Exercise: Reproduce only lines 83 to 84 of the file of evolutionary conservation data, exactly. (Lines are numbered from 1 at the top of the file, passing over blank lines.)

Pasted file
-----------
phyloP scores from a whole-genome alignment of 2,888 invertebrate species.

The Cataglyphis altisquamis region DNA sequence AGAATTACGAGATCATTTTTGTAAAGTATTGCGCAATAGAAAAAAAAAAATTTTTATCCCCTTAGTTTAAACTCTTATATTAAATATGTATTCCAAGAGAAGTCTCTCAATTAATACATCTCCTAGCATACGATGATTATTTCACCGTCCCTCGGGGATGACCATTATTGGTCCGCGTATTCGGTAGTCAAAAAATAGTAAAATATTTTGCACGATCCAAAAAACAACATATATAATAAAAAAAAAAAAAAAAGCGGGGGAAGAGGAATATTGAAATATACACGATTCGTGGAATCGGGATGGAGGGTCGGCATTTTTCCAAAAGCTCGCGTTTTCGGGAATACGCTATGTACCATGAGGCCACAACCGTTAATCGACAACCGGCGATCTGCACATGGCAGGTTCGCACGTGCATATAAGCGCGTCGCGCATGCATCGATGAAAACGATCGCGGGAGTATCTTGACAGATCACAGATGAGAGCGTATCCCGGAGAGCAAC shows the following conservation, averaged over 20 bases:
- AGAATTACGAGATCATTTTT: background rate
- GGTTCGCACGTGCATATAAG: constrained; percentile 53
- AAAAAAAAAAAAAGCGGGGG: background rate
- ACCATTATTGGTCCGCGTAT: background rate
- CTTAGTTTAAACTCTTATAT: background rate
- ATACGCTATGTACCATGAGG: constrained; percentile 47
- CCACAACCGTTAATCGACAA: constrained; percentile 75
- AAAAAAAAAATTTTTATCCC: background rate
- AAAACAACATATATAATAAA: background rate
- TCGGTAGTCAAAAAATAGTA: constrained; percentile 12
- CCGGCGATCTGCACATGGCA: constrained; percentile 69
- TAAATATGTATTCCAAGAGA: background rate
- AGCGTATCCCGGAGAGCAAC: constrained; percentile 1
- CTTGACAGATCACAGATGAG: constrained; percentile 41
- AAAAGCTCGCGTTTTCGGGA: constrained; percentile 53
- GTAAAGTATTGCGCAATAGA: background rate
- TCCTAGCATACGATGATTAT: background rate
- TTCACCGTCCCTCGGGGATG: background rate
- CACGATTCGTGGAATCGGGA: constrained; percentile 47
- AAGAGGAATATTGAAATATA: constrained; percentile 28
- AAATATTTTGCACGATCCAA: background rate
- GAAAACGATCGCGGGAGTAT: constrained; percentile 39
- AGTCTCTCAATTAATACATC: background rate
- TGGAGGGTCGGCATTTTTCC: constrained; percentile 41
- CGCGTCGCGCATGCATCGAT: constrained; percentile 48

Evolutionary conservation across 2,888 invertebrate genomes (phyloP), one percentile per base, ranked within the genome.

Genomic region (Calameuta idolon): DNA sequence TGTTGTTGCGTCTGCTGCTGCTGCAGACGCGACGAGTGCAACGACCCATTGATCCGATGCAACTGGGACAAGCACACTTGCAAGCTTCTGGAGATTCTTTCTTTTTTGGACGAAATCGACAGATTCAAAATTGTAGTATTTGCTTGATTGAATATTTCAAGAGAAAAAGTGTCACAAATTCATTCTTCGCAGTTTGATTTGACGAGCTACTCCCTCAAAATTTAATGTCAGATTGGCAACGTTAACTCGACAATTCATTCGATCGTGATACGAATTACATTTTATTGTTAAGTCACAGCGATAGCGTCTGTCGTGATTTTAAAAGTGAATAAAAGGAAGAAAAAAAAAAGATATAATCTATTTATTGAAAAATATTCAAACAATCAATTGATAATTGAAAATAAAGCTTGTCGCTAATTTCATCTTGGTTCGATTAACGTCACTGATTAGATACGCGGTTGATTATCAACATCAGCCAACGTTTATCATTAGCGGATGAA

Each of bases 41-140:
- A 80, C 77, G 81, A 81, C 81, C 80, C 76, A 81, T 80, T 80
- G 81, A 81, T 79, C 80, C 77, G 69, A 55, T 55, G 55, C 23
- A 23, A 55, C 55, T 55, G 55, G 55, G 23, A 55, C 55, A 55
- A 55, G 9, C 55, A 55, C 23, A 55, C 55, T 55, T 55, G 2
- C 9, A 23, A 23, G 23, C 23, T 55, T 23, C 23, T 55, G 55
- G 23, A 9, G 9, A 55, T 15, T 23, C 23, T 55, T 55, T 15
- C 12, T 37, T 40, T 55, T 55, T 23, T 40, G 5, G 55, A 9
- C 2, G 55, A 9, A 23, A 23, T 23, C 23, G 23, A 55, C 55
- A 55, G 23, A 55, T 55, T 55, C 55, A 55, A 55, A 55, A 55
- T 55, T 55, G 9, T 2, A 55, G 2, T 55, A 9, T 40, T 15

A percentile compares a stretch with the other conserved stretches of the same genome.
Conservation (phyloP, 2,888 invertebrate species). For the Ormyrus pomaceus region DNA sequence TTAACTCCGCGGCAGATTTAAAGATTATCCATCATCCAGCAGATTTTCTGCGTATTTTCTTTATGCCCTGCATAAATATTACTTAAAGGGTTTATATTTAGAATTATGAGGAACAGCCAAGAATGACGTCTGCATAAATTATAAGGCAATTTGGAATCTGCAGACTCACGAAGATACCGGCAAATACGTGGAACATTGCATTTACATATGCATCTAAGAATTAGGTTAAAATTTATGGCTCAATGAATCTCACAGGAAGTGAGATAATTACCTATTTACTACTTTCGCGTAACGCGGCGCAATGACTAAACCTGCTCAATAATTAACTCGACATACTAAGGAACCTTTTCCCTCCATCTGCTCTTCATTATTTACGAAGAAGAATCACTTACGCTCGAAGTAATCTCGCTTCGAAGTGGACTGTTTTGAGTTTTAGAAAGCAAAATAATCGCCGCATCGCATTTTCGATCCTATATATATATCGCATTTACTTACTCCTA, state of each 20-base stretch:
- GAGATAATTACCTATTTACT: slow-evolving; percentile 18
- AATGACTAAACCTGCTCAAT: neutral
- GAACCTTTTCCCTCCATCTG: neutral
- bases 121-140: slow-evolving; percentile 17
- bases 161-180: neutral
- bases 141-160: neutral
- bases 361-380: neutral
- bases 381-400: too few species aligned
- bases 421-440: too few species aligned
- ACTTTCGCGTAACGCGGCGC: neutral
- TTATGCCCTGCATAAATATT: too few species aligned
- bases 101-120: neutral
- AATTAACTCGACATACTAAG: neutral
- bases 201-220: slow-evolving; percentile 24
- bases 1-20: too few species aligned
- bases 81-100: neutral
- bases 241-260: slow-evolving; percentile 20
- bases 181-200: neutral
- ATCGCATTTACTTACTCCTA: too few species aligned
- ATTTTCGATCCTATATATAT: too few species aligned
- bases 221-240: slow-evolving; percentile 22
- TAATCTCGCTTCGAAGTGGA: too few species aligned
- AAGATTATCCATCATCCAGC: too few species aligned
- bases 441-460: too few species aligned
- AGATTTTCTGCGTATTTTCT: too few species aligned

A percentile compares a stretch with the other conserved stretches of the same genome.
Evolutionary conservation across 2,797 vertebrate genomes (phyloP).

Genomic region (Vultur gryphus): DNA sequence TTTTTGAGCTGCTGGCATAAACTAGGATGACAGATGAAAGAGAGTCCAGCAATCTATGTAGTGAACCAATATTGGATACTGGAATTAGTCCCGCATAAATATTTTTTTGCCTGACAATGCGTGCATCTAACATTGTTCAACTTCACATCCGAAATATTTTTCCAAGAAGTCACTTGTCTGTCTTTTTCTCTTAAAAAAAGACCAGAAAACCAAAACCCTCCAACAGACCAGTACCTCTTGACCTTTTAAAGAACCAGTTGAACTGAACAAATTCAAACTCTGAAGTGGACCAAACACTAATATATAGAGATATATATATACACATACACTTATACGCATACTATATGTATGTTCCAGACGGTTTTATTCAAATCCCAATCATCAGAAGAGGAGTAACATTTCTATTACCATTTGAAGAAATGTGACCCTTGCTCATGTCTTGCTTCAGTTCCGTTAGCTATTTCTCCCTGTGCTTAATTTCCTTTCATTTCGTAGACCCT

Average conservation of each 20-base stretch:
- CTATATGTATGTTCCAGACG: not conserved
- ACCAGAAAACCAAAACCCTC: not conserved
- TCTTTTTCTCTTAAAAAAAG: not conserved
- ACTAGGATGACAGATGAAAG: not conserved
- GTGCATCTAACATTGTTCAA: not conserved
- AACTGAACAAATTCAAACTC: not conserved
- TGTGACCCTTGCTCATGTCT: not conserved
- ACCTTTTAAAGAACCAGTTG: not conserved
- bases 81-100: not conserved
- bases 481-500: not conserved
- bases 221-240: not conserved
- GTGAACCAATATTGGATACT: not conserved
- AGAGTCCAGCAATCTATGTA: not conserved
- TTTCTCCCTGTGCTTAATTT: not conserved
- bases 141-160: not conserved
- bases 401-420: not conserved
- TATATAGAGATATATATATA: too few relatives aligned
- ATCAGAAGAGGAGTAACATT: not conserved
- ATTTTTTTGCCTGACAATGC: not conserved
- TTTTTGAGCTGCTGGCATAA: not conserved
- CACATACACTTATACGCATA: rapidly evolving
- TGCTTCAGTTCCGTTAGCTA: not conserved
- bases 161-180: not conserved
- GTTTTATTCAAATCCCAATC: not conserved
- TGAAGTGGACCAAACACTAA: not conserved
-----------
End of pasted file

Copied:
- GTGAACCAATATTGGATACT: not conserved
- AGAGTCCAGCAATCTATGTA: not conserved